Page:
In A Strange Twist of Fate, Could Trump Help Save the Pangolin?

Image: Adam Tusk/Flickr

by Julia Fine, ODP Contributing Writer

A new legal petition filed by conservation organizations urges the U.S. Secretary of the Interior to “formally certify China for illegally trading in critically imperiled pangolins,” the Center for Biological Diversity wrote in a statement

If certification occurs, the US could pursue sanctions and prohibit wildlife imports from China. 

Why This Matters: Pangolins are endangered and are increasingly victims of illegal wildlife crime—mainly in Asia and in growing amounts in Africa, according to WWF. But, as Rebecca Beitsch reported for The Hill, this petition comes at a time when the animal is being examined as a “possible intermediary host” of COVID-19. This petition could be used by Republican lawmakers as a means to mete out punishment to China for the current global pandemic. As Beitsch wrote, “imposing broad wildlife sanctions on China would be an unusual move for an administration that isn’t known for offering more protections for endangered species.”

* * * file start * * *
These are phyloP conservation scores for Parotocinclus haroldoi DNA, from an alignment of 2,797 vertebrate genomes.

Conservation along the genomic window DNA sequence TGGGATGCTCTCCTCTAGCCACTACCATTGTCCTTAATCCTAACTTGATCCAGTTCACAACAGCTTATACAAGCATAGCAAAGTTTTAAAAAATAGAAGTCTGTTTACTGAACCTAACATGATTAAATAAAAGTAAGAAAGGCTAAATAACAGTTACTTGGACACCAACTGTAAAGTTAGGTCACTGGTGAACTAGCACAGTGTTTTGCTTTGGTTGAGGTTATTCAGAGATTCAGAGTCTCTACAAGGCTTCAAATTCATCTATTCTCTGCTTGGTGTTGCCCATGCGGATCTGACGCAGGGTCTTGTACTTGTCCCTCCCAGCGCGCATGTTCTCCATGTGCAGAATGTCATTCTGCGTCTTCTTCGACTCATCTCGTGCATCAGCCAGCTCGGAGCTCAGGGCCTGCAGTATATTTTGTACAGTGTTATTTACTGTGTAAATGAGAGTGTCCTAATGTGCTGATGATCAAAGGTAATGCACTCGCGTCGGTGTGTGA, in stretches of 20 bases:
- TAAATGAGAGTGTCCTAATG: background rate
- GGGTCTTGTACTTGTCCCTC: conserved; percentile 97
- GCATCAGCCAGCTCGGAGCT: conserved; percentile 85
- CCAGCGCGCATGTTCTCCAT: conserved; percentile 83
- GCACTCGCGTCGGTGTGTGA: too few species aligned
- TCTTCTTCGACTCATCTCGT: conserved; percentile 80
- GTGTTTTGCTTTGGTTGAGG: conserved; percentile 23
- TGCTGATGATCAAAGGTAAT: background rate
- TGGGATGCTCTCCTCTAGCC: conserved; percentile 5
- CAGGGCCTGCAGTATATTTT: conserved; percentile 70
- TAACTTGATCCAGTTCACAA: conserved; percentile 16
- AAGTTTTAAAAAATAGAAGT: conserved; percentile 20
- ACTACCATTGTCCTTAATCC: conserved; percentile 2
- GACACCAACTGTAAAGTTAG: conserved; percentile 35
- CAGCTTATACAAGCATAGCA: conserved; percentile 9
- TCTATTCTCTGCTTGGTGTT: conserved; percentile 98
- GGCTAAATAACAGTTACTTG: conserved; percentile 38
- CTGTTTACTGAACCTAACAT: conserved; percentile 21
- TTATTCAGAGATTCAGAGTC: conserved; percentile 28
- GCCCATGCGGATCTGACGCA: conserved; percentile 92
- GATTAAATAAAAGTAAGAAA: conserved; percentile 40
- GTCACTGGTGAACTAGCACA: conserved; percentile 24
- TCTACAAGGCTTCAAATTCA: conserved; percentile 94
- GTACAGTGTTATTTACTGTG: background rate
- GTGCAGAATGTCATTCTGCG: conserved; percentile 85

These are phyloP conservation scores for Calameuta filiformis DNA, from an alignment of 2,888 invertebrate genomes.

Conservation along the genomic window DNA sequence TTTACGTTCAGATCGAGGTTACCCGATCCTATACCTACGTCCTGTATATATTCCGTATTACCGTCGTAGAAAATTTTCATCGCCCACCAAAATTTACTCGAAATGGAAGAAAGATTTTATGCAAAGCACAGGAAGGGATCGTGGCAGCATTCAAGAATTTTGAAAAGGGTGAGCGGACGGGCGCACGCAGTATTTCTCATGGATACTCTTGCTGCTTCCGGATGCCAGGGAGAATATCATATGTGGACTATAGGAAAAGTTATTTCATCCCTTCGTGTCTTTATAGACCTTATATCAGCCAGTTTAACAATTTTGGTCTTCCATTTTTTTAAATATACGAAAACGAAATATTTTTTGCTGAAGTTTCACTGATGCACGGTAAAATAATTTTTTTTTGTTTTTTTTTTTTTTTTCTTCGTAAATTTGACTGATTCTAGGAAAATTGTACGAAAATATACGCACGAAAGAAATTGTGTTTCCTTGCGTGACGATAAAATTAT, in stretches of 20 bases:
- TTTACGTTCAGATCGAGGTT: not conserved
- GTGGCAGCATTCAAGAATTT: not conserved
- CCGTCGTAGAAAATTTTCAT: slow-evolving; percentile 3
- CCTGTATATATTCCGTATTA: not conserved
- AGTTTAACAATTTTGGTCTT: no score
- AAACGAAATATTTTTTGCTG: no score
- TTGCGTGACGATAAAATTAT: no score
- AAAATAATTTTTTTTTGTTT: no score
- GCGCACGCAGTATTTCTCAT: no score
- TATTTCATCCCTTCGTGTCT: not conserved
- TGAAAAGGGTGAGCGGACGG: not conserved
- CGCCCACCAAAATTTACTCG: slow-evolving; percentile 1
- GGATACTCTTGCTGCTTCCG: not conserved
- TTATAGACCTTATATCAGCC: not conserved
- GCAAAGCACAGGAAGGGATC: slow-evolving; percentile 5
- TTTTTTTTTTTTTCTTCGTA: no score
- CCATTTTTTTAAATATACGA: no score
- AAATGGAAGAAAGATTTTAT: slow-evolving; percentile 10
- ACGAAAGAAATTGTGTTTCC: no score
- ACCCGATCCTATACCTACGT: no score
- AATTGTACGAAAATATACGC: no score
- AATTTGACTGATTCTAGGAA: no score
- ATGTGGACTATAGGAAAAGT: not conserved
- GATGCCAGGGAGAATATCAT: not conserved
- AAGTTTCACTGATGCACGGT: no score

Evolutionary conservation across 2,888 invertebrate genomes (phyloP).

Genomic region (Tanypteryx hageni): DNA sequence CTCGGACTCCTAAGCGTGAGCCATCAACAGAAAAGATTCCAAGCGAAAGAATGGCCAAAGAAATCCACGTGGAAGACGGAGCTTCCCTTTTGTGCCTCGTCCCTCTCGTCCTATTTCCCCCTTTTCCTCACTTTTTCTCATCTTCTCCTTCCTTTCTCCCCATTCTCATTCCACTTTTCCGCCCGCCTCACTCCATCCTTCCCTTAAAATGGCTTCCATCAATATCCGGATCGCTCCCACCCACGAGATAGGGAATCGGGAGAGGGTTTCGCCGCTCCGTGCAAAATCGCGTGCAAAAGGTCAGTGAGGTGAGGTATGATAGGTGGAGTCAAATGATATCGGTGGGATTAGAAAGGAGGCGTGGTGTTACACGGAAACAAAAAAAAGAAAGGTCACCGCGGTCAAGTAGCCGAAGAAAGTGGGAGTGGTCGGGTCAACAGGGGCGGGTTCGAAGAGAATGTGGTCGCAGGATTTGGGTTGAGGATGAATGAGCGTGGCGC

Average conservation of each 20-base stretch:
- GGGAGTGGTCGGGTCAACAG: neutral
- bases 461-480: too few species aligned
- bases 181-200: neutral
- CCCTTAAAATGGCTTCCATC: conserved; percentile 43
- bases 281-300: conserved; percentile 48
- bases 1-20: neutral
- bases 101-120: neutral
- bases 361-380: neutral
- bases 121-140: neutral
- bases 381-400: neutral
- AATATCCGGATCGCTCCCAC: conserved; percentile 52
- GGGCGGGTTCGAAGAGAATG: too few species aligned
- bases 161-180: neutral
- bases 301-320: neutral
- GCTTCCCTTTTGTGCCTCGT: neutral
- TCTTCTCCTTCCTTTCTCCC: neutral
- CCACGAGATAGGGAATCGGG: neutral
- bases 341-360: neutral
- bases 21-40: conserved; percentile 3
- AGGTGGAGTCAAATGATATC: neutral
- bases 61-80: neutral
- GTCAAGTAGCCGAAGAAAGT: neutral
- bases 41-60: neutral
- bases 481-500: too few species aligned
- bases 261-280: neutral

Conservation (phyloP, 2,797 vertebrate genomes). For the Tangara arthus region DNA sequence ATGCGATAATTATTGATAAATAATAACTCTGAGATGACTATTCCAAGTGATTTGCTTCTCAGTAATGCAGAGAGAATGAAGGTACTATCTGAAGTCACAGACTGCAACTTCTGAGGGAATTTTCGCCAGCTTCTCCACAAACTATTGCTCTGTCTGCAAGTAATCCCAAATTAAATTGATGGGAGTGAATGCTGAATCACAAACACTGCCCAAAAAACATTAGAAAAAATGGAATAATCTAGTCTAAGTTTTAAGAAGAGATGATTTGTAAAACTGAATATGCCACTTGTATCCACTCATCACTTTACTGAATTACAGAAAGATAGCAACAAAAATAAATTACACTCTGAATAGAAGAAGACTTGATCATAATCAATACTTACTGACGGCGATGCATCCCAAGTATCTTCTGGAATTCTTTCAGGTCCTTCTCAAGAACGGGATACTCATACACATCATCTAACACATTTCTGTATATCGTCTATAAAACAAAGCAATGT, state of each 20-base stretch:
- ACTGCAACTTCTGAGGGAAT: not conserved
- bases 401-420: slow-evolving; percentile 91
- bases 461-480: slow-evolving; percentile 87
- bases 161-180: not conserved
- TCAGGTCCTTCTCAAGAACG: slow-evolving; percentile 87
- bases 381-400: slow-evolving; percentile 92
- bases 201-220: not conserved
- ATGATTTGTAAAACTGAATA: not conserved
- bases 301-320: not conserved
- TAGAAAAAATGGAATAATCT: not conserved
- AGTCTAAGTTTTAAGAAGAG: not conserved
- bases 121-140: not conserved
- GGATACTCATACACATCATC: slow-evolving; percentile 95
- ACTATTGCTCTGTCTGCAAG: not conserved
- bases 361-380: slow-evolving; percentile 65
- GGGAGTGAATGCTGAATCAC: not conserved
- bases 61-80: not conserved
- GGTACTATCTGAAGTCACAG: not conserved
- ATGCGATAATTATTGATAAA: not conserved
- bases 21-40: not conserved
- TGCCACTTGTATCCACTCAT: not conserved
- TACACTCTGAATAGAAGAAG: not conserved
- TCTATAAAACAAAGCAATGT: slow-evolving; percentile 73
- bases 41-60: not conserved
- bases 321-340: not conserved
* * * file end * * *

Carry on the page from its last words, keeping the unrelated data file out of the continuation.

The Plight of the Pangolin: Pangolins are small, scaly animals, and represent the most trafficked mammal in the world. Their meat and scales are used medicinally in many different parts of the world, including in traditional Chinese medicine. Pangolins are also considered by many to be a delicacy. They are consumed despite the fact that trafficked animals are known to carry zoonitic diseases as well as other bacteria and parasites that are harmful to human health. 

But, since 2017, the Convention on International Trade in Endangered Species prohibited the international trade of pangolins. Despite this, as the Center for Biological Diversity explained, the seizure of pangolins has “increased tenfold” in the past six years. Despite this prohibition, many say that “there needs to be more pressure on Beijing to ensure it cracks down on the black market.” 

Impact of Certification: What would happen if the Trump administration moves forward with certification? According to The Hill, President Trump “could decide to prohibit importation of all wildlife from China,” which would represent a “significant financial blow” to the country. 

However, as of now it is unclear whether the Trump administration would move forward with this. As Bill Reinsch, a senior adviser at the Center for Strategic and International Studies, told The Hill, “Trump does not approve everything that comes to him, but it’s probably only a matter of time before they notice this one, and someone is going to say, ‘Hey here’s another way we can go after them.” 

To Go Deeper: Read the Legal Petition to Certify China 


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